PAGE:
Monday 22. April 2019

Befriending your Shadow

Shadow integration is an important concept in psychology but also for SCREENWRITING. 

A good script can be understood as a shredded microcosmos, like a person who isn't aware of their fragmented parts. There is the friend, the lover, the villain, etc. usually portrayed by one-dimensional characters. Only the hero, the one we identify with, is multi-layered. We see him struggle for change. For self-integration. The hero is the one who comes in touch with the simple characters and is transformed by the encounter. 

I find that in order to write a good script, or even to distinguish a good script from a bad one, it's crucial to do shadow work within oneself. I've found this simple technique by David Richo useful, as a guide for personal life AND for writing. Good writing is basically founded on a thorough examined personal life. 

Life is obviously more layered then "positive/good and negative/bad", but our immediate perception mostly divides people, situations, expiriences, food and ourselves as either good or bad. Our instincts, based on upbringing and expirience, also tell us right away how we stand towards as new situation. In other words, most of the times we're biased as fuck. It's helpful, because it saves us a lot of work in everyday life. But in terms of maturation, and character development in writing, its counter-productive. 
Steven Pressfield made a fantastic comment about the necessity of keeping the villian in a story unchanged. "Because if the villain changed, he’d be the hero."


Our psyche has an amazing mechanism called "projection". The best tool for recognizing projection in play are our emotions. The more intense emotions like anger, joy, sadness, sexual desire, rage, sense of justice, need for validation, fear of rejection, camaraderie, etc. are, the more they give note of a lack of acknowledgement in oneself (or the main character in a script).

(Click: "more")
((I mean the lower "more")) 



Okay, so here is an example of how to integrate a positive projection. For the sake of an example I'll take a fictional character; don't want to confuse family and friends. Let's say I admire/envy the serenity of Atticus Finch (character from 'To Kill a Mockingbird'). I ask myself then: "What does Atticus Finch and I have in common?" We both have a sensitivity towards injustice. Atticus is, even in the heat of a moment, poised. He is embodying his ethical convictions. I acknowledge that common kernel and find an affirmation for personal use.

 

When entering a conflict a possible affirmation would be: "I'm staying poised and grounded in my body, regardless what this situation will bring." After repeating it out load to myself, writing it down on post-its, etc. I'm preparing myself to act on it. Observing my habitual reactions towards a tense situation and consciously acting out the affirmation. Afterwards, I review myself critically and evaluate if my behaviour moved towards the preferable direction. This must be exercised numerous times in order to become it a habit. This is a fascinating way to build consciously character.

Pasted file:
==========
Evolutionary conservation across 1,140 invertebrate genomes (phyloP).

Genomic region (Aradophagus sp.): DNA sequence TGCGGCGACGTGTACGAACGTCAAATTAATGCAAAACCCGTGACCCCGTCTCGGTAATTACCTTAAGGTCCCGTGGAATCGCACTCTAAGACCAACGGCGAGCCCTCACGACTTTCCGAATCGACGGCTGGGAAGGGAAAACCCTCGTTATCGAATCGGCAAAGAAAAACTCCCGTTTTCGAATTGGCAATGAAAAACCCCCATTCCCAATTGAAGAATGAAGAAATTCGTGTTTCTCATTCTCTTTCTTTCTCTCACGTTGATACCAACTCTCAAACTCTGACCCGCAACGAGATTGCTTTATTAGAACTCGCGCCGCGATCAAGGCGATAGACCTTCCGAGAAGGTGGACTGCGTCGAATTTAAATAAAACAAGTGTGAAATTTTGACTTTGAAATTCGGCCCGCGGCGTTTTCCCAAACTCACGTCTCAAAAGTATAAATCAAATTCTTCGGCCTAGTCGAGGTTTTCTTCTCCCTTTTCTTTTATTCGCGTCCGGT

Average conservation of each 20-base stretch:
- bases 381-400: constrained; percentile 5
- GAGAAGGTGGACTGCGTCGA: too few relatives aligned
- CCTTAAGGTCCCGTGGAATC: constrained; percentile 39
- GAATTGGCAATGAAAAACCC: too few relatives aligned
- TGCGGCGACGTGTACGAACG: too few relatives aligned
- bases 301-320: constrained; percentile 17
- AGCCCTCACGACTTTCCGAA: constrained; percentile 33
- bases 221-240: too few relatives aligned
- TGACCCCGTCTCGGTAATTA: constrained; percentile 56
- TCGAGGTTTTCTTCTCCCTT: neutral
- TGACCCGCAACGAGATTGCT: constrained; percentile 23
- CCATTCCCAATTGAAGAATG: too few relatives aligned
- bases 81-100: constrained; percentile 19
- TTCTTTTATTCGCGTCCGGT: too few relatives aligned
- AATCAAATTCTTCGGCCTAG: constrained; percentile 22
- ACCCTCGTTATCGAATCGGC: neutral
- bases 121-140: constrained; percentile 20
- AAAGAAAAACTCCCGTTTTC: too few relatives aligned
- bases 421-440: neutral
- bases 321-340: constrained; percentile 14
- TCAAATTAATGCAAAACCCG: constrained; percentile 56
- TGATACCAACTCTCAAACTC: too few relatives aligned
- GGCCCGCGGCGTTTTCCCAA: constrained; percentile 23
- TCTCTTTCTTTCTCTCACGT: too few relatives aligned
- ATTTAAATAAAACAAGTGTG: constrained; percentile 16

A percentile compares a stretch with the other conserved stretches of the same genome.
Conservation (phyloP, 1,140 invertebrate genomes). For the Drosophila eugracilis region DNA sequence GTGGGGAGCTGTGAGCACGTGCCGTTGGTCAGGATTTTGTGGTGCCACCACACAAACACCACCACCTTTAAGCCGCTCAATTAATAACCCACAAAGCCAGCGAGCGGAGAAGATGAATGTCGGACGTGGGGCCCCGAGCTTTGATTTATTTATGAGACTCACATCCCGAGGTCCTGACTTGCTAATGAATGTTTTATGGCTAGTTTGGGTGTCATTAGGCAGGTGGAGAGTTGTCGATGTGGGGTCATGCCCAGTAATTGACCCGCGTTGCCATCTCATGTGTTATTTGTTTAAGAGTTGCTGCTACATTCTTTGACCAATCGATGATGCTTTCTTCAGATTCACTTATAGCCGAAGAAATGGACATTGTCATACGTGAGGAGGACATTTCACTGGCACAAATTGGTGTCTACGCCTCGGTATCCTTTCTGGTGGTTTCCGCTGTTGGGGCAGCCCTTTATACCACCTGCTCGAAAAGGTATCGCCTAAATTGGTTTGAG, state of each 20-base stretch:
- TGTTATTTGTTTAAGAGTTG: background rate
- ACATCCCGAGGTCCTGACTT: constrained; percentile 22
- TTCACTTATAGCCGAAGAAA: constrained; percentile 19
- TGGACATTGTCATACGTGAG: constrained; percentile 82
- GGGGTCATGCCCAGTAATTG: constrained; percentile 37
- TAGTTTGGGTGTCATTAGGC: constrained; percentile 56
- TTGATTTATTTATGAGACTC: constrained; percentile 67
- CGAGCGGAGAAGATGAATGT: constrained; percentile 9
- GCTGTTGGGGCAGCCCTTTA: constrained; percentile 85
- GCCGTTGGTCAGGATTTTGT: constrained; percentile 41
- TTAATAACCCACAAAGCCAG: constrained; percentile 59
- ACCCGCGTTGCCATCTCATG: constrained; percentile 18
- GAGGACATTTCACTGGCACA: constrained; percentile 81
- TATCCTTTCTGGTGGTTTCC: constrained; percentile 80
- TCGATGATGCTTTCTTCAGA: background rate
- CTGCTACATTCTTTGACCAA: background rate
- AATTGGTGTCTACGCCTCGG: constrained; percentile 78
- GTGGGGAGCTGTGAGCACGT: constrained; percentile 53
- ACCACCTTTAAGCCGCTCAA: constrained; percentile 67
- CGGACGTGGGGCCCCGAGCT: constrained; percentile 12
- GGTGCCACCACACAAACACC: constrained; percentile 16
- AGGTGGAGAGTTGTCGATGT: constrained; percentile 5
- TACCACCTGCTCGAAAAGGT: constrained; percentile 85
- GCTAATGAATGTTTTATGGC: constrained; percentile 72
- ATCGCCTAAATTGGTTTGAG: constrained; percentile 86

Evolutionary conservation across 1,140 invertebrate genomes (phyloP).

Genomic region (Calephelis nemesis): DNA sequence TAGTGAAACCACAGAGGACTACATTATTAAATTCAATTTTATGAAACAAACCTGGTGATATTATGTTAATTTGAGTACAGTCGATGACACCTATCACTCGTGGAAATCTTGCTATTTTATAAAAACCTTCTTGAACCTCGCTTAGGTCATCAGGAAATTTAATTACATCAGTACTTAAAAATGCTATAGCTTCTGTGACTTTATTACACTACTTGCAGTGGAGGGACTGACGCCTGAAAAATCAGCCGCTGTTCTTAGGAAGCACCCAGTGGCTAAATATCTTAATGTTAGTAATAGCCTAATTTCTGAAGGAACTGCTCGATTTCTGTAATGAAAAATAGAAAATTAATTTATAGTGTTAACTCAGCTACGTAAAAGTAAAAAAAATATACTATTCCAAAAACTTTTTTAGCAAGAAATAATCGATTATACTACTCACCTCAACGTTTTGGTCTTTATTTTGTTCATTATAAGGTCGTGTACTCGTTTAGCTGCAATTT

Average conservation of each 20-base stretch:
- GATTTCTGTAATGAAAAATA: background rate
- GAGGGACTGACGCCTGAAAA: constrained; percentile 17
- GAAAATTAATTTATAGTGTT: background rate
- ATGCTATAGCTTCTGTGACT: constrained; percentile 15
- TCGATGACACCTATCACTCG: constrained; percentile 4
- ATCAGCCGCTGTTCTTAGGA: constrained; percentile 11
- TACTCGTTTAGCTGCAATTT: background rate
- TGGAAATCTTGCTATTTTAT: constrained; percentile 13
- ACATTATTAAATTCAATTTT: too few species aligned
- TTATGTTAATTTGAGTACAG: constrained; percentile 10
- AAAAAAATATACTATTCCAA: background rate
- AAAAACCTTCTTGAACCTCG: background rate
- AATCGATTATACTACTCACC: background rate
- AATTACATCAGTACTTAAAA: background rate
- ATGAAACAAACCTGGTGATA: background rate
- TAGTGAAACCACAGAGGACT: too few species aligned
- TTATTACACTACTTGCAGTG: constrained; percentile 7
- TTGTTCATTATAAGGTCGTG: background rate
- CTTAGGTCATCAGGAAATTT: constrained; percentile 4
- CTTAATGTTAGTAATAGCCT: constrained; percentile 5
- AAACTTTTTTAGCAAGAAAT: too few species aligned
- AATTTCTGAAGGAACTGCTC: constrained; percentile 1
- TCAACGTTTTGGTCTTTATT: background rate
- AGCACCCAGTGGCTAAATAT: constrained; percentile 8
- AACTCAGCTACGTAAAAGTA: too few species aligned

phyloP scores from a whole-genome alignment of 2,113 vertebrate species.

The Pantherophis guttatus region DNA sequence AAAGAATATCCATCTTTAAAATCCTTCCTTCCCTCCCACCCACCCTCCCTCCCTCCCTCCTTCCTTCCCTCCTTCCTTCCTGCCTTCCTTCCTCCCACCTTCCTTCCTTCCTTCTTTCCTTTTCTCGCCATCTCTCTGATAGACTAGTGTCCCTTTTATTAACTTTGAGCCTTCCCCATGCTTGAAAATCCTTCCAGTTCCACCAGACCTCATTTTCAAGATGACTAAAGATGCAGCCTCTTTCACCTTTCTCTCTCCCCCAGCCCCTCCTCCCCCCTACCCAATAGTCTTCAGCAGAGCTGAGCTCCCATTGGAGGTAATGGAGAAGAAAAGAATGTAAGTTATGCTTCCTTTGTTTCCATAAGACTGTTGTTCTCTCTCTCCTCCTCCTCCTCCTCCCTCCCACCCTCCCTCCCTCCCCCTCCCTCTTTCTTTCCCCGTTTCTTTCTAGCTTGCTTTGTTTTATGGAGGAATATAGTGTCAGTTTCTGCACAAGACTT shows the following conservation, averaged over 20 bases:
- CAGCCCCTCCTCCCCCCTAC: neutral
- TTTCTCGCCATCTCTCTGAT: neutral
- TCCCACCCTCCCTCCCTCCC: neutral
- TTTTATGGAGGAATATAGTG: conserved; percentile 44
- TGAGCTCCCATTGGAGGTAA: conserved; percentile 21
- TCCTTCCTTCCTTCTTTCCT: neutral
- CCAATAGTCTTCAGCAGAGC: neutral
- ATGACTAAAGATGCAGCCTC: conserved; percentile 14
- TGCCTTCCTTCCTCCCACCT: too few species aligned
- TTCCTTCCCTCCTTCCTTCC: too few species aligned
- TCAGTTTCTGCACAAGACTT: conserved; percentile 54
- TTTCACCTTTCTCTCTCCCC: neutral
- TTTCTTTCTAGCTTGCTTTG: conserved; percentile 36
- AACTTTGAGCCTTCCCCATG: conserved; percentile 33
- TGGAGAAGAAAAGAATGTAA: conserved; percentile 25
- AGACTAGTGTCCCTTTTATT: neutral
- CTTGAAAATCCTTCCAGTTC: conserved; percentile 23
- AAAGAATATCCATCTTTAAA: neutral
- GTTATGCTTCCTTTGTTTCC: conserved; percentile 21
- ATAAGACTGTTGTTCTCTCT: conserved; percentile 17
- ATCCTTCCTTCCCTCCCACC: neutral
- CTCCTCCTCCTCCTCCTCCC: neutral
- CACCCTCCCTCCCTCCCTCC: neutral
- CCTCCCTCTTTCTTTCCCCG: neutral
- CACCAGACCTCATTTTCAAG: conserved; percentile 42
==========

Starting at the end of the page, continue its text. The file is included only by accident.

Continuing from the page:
The art of dealing with negative projection works in a similar way, but needs a bit more work. I dislike wholeheartedly how arrogant and narcissistic Donald Trump acts out. It goes as far as I refuse to watch any news where I hear him speak. So, I must investigate a bit closer those negative traits. What's the positive core element behind arrogance? Self-confidence. Arrogance is an attempt to act strong, despite severe insecurities. When having problems accepting arrogant people, there is an unconscious mechanism running who wants to avoid seeing insecurity in others. What I actually want (or lack), when being annoyed by arrogance, is the virtue behind it: "Self-confidence" That's the key to integrate the shadow.

I acknowledge that I'm insecure myself and that there has been times in which I acted out arrogance. My goal however is to act self-confident. What can help me to act more self-confident? Admit my weakness and work out a plan to change my behaviour. Building self-reliance through developing and keeping to-do lists. Taking care of body and mind. Being disciplined. etc.

The way to integrate the shadow is therefore, to act as if the opposite is true. Then we become more forgiving when others behave inappropriately. 

 

Here is a short list of examples of positive values behind shadow traits:

 

Projected (strongly upset) -> Unowned (not using this potential) 

 

Anxiety -> Excitement

Approval seeking -> Openness to appreciation

Bias -> Discernment

Bitterness -> Refusal to overlook injustice

Clinging -> Loyalty

Cowardice -> Caution

Cruelty -> Anger

Demanding -> Daring to ask

Flattery -> Complimenting 

Foolhardiness -> Bravery

Greed -> Self-provision

Guilt -> Conscientiousness

Hypocrisy -> Ability to "act as if"

Impatience -> Eagerness

Incompetence -> Willingness to experiment

Jealousy -> Protectiveness

Laziness -> Relaxedness

Loneliness -> Openness to nurturance

Procrastination -> Honouring one's own timing

Selfishness -> Self-nurturance

Self-pity -> Self-Forgiveness

Sense of obligation -> Choice

Submissiveness -> Cooperation, docility

Vengefulness -> Justice 

The shadow is only dangerous when projected and don't found within oneself. We don't have to be possessed by it. Befriend and you can open locked potentional in you. When in a difficult situation, be observant and ask for grace. Transformation will happen. We don't do the works of darkness, but we have to notice its presence.  

 

 

Source: The Shadow and its Integration by David Ricko

 

 

 

 

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